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Moody's expects profit pressure on banks in Philippines, India

Publication Date : 09-04-2014

 

Profits of Philippine banks may come under more pressure in the coming months as interest rates rise, bringing down the value of government securities that make up much of lenders’ assets.

Moody’s Investor Service said that while Southeast Asian banks, in general, remained strong, the tapering of the US Federal Reserve’s bond-buying program would still have its toll.

“The strengths of these banking systems are underpinned by their relatively strong capital buffers, modest levels of problem loans, high recurrent profitability and low reliance on foreign funding,” Moody’s said in a report released yesterday.

Banks in the Philippines and India could see their profits fall as a result of higher interest rates on government securities, which reduce their value. Banks in India and the Philippines are the most exposed to an increase in yields as they hold around 25 per cent of their assets in securities, mostly in government bonds, Moody’s said.

“Such a substantial proportion of securities holdings is reflected in the large amount of unrealised gains both systems have reported since 2009,” the rating firm said.

“[This] could reverse once interest rates start to rise. Another consideration is that mark-to-market losses could prompt the banks to look for other avenues for profits, possibly through higher credit risk appetite,” it added.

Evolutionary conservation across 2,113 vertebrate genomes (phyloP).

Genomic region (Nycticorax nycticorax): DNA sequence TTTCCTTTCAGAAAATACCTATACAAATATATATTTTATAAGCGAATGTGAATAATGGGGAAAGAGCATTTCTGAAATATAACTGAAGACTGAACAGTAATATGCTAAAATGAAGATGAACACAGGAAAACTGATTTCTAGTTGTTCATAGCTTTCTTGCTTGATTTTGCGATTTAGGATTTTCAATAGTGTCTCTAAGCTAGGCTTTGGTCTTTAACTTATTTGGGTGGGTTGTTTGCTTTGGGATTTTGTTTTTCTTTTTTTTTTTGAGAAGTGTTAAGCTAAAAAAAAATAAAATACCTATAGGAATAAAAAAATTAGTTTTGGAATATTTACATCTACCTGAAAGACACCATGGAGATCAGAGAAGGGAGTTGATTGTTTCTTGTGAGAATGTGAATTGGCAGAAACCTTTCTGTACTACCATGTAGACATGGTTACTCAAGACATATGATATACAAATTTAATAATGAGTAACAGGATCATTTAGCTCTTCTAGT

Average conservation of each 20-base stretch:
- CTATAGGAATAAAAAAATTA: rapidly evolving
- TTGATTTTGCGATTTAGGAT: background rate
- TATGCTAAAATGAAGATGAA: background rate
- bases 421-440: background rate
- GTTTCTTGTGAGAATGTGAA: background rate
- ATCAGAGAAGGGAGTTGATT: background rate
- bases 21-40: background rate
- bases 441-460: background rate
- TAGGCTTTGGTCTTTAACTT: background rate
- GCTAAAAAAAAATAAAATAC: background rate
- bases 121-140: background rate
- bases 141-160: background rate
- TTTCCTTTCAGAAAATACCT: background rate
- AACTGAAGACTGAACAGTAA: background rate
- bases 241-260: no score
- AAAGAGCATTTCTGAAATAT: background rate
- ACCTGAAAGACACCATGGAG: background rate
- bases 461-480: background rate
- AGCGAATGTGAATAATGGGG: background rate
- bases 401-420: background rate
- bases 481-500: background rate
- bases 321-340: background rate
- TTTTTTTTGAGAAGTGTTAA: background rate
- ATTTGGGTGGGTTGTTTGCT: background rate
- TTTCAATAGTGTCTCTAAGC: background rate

Yields from government securities previously fell to record lows as a result of the Fed’s bond-buying program that was introduced in 2009. This form of monetary stimulus involved the purchase of $85 billion worth of mortgage-backed securities and US treasuries every month.

 Since the start of the year, these asset purchases have been reduced by $30 billion a month, prompting fund managers to divest from emerging markets to return to the United States.

Banks in the region are expected to fare relatively well, benefiting from supportive economic conditions, characterized by growing trade flows between Asia and the recovering economies of the US and Europe, Moody’s said.

However, the region’s banks still face risks particularly as a result of their weakening currencies, resulting in higher loan defaults on their corporate and retail exposures, especially on foreign currency loans.

Weaker currencies make it more expensive for companies to repay their foreign obligations.

 

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